[This post is a companion to episode 113 of NPC Cast, titled “Edge of the Empire”]
In acting (particularly stage acting) there’s something called ‘business.’ Business is a little thing or action an actor has to fill space when they aren’t currently speaking or doing something. Rolling a half-dollar over their knuckles, smoking a cigarette or cleaning their glasses are great examples. I love having that in my games as well, giving the players something to interact with even when they aren’t currently rolling dice or interacting with an NPC. The easiest way to get that is props.
Very early on in my Edge of the Empire campaign I decided I wanted money to matter, down to about the 25 credit mark. But rather than have pencil erasers wear their way through the corner of a character sheet, I decided to do something a little different – actually make galactic credits! I started by photoshopping up the credit symbols, using the SF Distant Galaxys font. Then I reversed the image in GIMP and had it printed on plastic transparency sheets.
I then went to a craft store and got some spray glue and some reflective scrapbooking cardstock. A quick trip outside (safety first when dealing with aerosols, kids!) and glued the transparencies to the cardstock, with the glue and ink both on the “inside,” so the cover is clear. Scissors get everything sliced into tiny sticks and now when they dock, they actually have to hand over 50-100 credits (or use Negotiate to haggle that down to 25). Total cost to make these was about $8 (plus the cost of spray glue, but that stuff is useful so you should have it anyway)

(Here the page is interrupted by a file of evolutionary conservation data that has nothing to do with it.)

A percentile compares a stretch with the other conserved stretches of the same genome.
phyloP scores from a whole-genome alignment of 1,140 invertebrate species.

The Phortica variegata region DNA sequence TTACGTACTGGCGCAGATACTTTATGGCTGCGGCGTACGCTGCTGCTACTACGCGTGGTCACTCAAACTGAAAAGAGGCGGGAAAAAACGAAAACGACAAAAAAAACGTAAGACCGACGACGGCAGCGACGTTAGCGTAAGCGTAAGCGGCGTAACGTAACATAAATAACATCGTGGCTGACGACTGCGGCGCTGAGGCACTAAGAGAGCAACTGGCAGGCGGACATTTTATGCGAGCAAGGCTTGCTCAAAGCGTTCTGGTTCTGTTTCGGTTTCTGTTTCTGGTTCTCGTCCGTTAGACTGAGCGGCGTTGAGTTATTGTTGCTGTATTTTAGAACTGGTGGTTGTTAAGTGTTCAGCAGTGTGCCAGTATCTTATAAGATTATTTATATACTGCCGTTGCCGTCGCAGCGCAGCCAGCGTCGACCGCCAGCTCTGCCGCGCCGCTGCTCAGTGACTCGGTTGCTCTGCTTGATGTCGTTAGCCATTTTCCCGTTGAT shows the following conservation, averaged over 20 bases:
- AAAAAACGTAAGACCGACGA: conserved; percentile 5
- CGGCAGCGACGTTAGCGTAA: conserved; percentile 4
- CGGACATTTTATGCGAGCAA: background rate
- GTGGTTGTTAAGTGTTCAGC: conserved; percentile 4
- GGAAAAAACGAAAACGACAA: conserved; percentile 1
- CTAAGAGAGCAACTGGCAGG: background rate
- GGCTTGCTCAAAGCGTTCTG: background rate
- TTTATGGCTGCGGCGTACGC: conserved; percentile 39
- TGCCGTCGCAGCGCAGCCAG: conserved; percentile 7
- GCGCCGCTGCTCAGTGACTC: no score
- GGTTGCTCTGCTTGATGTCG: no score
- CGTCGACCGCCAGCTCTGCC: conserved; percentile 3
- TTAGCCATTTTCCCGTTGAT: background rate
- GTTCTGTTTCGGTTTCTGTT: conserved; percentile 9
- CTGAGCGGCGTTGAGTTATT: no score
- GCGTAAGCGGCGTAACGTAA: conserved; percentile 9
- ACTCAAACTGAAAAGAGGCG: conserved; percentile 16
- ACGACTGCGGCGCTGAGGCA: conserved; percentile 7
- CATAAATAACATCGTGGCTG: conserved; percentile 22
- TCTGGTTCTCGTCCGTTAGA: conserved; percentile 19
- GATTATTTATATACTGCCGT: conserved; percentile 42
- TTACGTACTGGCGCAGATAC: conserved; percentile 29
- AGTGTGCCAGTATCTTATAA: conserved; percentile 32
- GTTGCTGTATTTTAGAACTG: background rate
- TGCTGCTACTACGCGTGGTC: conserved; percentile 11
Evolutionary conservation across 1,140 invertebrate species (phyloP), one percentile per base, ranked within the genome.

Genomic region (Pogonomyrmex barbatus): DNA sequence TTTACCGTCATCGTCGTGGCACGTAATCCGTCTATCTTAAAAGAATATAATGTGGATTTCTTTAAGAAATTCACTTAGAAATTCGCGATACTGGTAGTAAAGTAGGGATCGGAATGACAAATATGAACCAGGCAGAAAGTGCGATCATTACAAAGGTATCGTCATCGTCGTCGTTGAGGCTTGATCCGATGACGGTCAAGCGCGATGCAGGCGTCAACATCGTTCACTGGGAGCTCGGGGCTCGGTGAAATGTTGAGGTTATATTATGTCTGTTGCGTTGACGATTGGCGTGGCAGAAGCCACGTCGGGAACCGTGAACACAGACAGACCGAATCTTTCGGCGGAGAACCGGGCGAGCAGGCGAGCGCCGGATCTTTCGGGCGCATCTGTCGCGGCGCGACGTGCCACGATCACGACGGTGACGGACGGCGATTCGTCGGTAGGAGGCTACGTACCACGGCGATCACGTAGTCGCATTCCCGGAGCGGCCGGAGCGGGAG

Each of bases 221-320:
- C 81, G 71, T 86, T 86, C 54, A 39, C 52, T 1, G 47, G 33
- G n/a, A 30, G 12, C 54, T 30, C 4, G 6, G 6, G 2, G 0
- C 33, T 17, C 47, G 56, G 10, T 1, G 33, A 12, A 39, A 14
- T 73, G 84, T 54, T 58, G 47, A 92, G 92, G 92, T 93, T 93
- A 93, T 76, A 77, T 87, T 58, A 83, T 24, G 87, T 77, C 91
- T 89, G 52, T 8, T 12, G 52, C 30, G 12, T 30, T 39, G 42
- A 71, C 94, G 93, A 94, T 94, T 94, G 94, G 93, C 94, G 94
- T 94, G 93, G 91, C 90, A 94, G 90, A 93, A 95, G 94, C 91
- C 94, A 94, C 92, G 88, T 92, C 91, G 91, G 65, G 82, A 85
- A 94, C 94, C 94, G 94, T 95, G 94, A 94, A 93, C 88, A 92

I also used a similar process along with manipulating an image of a Star Wars datapad to create the infochant pipeline. Before each session, I can use a wet-erase marker to fill in juicy information (or worthless information) as a world-building exercise, and give them a heads-up on what’s happening in the Star Wars galaxy at large. If I want there to be a story or want to not immediately give up valuable info, I can attach a roll to getting it. These sorts of throwaway bits can go a long way to making players feel like they’re actually smugglers hustling to fill up their hold with supplies, and going to the location that they feel they have the best chance of unloading them at a profit.
Speaking of supplies, I grabbed a fillable-form PDF of a Ship sheet from the Fantasy Flight Games community and completed the parts that were unlikely to change, then had it laminated. The crew has their own wet-erase marker to track things like crits, damage, cargo and upgrades. For 60¢ I have something that will stand up to the abuse of the DM’s bag, and is easily findable in the pile of papers every DM has with them all the time to hand out to the players.
I hope these ideas will inspire you to create your own props to give your world just a little more verisimilitude, and to give your players a little more business to interact with at the table. Happy gaming!